Smile for the Camera: a new cybercrime short story ebook.

7. Floats

Figures and tables are referred to as “floats” because they are floated to the nearest location. This prevents ugly large spaces appearing on the page if there isn't enough room for the figure or table before the page break. Floats have a caption and associated number[The style of captions]. It is customary for captions to appear at the bottom of figures but at the top of tables [17,11].

For both figures and tables, the caption is generated using the command:

\caption[<short caption>]{<text>}

Note that the \caption command has a moving argument, so fragile commands[Footnotes in captions] will need to be protected using \protect. The optional argument <short caption> is used to provide an alternative shorter caption for the list of figures or list of tables, akin to the optional argument to the sectioning commands.


Although the \caption command can have an optional short title, in general, captions should be brief. They should not contain lots of description or background detail [17]. That type of information should be placed in the main text not the caption.


[Wide figures in two-column documents]Both the figure and table environments have an optional argument <placement specifiers>, which indicates permissible locations for the float. This may be a combination of h (“here”), t (top), b (bottom) and p (page of floats.) Note that this only gives a general guideline as to where the float will end up. The final location is governed by other factors, such as space left on the page and the proportion of text to floats on the page. If you omit one or more of the placement specifiers, then you are prohibiting the float from being placed in that location. A common mistake is to do

which says “I want the figure here and it can't go anywhere else!” If the figure can't be placed exactly here (for example, there may not be enough room on the page), then you have given it no alternative location, which can result in this and all subsequent figures being dumped at the end of the chapter or document, or can result in a fatal error when running LaTeX[“Too many unprocessed floats”]. You may be able to manage with only one of the other options, for example,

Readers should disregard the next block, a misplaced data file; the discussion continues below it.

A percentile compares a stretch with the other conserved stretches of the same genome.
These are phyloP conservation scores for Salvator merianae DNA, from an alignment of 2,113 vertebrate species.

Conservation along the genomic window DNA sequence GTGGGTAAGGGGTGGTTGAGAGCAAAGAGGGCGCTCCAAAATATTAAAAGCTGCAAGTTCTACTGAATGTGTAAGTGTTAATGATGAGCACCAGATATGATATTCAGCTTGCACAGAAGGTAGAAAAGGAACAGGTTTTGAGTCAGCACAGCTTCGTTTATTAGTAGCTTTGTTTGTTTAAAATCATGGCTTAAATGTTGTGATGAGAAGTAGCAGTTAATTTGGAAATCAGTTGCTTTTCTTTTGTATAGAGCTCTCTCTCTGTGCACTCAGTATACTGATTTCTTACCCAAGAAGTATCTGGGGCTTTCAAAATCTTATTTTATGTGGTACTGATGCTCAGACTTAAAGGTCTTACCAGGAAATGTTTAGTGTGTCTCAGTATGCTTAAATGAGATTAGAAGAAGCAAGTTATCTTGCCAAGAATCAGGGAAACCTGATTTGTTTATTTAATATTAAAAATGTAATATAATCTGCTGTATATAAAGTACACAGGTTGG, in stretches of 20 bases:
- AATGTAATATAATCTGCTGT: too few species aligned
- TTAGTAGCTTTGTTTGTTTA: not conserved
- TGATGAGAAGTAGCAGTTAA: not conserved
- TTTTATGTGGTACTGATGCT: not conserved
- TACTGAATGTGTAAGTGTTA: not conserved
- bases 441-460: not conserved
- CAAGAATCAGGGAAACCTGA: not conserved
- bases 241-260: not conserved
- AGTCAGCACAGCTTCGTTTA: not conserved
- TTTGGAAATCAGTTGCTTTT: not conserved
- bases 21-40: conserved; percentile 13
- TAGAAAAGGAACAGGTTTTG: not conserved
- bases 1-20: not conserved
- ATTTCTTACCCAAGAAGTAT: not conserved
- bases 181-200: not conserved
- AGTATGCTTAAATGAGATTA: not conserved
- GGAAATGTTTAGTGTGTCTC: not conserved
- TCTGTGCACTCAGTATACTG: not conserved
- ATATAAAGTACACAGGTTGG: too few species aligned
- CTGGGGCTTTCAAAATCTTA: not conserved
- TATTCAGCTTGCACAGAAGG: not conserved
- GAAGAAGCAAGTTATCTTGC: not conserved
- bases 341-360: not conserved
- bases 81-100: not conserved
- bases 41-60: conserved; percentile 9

(In fact, modern TeX distributions now replace [h] with [t] if the float can't be placed.) However, if you have a large number of floats it is advisable to provide as many options as possible:
Similarly for tables.

If you are absolutely adamant that an image must go “right here”, then it's not a float, and you shouldn't be using the figure environment. It's just a horizontal box, like the example earlier. Similarly for tabulated material.

It's worth bearing in mind what the Oxford Style Manual [11] has to say:

“Text must not be read into it so as to give [the figure] an explicit and fixed introduction, for example ‘in the following figure’: the final placement is determined by page breaks, which cannot be anticipated before setting, and this makes rewording the text necessary if the illustration does not fit the make-up of the page.”
Turabian [17] gives the same advice (and reiterates it for figures):
“All text references to a table should be by a number, not by an introductory phrase such as ‘in the following table’.”

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